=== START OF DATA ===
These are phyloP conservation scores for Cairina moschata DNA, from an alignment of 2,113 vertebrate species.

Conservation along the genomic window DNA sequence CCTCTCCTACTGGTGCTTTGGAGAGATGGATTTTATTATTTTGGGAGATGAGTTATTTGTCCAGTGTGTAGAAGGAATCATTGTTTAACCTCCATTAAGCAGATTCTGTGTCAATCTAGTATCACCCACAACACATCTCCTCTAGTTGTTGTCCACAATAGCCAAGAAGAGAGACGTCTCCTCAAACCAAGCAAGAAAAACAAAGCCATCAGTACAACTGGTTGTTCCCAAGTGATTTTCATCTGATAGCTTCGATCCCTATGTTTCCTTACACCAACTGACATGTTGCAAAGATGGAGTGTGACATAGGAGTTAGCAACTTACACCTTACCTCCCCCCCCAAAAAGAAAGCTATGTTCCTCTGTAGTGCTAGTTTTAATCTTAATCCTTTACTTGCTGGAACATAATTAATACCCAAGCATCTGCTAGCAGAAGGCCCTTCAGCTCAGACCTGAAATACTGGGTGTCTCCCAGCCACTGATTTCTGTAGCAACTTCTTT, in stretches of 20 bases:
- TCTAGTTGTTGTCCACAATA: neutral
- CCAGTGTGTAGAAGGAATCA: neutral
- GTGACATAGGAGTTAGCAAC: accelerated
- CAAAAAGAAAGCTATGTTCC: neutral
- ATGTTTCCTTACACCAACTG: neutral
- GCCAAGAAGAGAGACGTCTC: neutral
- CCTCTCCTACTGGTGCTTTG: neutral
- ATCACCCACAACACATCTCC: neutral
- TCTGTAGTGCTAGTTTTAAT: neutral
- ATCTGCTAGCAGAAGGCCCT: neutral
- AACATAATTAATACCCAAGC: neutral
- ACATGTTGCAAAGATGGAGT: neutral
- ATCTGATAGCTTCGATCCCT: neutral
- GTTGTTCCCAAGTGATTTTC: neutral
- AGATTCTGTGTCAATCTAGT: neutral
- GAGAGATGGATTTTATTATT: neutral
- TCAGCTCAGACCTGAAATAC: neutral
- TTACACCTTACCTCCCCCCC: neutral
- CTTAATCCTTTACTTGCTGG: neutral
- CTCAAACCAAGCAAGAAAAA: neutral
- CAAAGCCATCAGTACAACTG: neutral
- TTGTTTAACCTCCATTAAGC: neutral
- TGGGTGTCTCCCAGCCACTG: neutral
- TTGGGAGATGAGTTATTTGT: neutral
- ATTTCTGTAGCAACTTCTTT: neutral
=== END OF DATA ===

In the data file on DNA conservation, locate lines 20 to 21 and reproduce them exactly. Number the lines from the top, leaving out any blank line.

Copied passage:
- TTACACCTTACCTCCCCCCC: neutral
- CTTAATCCTTTACTTGCTGG: neutral